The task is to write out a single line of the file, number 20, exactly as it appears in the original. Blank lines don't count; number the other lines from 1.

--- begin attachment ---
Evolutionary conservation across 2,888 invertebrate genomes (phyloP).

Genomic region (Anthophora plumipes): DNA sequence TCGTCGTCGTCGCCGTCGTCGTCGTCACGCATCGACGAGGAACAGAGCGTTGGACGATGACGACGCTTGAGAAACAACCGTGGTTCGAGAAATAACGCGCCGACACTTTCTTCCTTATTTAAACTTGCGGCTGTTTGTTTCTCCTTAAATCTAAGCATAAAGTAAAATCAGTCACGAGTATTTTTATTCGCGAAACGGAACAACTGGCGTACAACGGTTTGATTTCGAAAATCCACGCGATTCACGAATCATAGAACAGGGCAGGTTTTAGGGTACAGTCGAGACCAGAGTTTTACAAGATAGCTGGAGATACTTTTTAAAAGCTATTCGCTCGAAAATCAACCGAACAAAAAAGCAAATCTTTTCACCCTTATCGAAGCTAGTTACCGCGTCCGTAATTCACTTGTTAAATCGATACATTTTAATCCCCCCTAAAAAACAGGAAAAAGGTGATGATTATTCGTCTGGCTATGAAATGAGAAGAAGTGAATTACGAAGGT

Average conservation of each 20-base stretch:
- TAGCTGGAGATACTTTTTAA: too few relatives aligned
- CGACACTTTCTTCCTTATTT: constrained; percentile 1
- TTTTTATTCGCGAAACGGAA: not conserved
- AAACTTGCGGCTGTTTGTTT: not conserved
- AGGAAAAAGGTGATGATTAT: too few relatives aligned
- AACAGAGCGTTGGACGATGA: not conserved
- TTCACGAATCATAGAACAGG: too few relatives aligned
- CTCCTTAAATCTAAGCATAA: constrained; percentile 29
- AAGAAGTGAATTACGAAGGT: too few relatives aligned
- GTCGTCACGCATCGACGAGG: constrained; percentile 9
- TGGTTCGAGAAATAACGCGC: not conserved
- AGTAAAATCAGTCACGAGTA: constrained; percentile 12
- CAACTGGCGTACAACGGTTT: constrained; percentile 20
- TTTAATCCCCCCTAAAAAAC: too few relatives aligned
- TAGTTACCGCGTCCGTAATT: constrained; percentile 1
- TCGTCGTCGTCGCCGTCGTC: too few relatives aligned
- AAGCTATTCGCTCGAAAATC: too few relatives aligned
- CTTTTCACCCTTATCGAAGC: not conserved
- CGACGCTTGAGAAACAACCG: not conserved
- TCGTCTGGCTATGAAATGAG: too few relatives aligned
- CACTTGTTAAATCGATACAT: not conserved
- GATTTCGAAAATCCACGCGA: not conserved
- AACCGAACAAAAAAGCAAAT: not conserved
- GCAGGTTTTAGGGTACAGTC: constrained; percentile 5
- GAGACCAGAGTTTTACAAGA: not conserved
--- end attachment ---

- AAGCTATTCGCTCGAAAATC: too few relatives aligned